I’m a full-timing traveler in a trailer and have begun this practice lately on FB and IG; e.g., southern Utah or mention of a National Monument or National Forest – maybe that’s even too much. I have to laugh at folks who get indignant when their request for specific information on a location is politely denied; part of the fun of adventure is finding it for yourself. But in the end, we are all part of the problem directly or indirectly – it’s a matter of holding off the inevitable for as long as possible.

  • G.G.S.
    Reply

    In posting at all is encouraging people to go to designated and in many cases close places like National Parks. It’s natural want to share places and experiences. I’ve seen sharing used to call out people for leaving graffiti as an example of how sharing be used to educate people about what not to do as well as more positive how to LNT ideas.

    I laugh at “secret spots”. Secrets out already or most people still wouldn’t not go because of other barriers such as distance,$,time,equipment etc. It’s great in an age of sharing every last detail to leave a lot of room for some mystery as well as the romance of adventure and self discovery.

  • robert
    Reply

    awesome article. over the decades i have visited a cave that native americans lived in for generations. each time i return, it is exactly as i left it and exactly as i found it so many years ago. I can’t imagine anyone stumbling on this sanctuary since it’s so rugged and remote. the idea of geo tagging this location seems almost criminal to me.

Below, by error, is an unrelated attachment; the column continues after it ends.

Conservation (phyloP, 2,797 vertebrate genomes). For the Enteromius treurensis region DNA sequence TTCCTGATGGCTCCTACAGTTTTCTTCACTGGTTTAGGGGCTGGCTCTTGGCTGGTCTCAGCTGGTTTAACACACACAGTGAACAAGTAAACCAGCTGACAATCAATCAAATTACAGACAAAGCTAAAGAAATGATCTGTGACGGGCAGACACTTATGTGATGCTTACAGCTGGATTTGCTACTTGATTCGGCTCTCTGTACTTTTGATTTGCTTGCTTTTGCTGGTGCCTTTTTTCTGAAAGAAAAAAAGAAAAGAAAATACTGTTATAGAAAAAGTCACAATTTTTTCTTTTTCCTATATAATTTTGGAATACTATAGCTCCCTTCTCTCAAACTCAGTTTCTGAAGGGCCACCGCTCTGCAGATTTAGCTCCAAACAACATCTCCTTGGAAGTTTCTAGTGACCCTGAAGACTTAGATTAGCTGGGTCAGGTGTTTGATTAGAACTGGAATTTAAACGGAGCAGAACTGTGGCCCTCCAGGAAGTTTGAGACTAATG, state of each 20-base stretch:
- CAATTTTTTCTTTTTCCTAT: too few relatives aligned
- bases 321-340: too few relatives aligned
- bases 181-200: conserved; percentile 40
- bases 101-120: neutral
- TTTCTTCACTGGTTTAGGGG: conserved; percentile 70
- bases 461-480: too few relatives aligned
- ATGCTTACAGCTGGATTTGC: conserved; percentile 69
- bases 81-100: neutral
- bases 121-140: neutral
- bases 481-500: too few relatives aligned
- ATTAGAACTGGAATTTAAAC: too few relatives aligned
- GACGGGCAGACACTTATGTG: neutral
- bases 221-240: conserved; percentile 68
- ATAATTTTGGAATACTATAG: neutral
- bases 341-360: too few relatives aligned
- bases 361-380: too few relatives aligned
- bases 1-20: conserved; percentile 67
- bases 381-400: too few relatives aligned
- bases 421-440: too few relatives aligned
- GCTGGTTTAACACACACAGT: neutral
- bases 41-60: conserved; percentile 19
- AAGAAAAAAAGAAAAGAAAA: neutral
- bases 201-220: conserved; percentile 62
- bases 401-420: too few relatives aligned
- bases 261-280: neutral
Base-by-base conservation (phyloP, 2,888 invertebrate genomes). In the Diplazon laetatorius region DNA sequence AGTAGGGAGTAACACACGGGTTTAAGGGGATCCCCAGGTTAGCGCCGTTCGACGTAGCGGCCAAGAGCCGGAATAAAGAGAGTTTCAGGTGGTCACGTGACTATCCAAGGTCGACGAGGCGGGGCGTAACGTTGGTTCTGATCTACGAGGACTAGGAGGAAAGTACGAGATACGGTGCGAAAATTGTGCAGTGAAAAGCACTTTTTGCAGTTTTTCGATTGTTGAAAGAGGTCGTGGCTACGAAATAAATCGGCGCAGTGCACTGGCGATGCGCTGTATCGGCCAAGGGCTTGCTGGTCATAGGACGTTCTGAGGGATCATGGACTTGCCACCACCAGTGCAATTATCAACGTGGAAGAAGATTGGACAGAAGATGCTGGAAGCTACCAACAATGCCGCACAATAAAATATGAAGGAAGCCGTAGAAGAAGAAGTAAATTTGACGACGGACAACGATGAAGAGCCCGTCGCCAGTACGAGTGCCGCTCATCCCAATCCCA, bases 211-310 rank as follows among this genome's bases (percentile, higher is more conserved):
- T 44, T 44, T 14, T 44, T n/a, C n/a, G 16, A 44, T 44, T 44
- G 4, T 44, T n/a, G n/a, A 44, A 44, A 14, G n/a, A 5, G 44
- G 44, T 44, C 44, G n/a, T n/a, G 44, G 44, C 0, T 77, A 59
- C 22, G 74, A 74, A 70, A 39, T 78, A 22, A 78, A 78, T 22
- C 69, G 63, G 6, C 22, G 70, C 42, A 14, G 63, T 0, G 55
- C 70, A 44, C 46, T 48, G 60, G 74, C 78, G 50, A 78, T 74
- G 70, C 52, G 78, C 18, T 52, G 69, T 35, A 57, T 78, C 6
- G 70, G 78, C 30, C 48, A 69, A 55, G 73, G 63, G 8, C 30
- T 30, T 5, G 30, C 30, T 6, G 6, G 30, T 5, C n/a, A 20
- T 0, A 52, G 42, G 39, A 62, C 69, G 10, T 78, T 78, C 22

• Steve Casimiro
      Reply

      GPS coordinates or it doesn’t exist. Hahahahahahah.

      It doesn’t exist.

  • gringo
    Reply

    Agree 100% Steve.

  • Chrris
    Reply

    hopefully another benefit of people not geo-tagging locations is we’ll see a little more variety in the photos. i’m tired of seeing a million identical photos of horseshoe bend

  • Alex
    Reply

    In my mind this brings up the same tension between access and preservation that the NPS has struggled with for its entire existence. It’s worth acknowledging that refusing to disclose details of a location isn’t exactly inviting people to enjoy the outdoors, particularly people who haven’t traditionally been part of the outdoors community.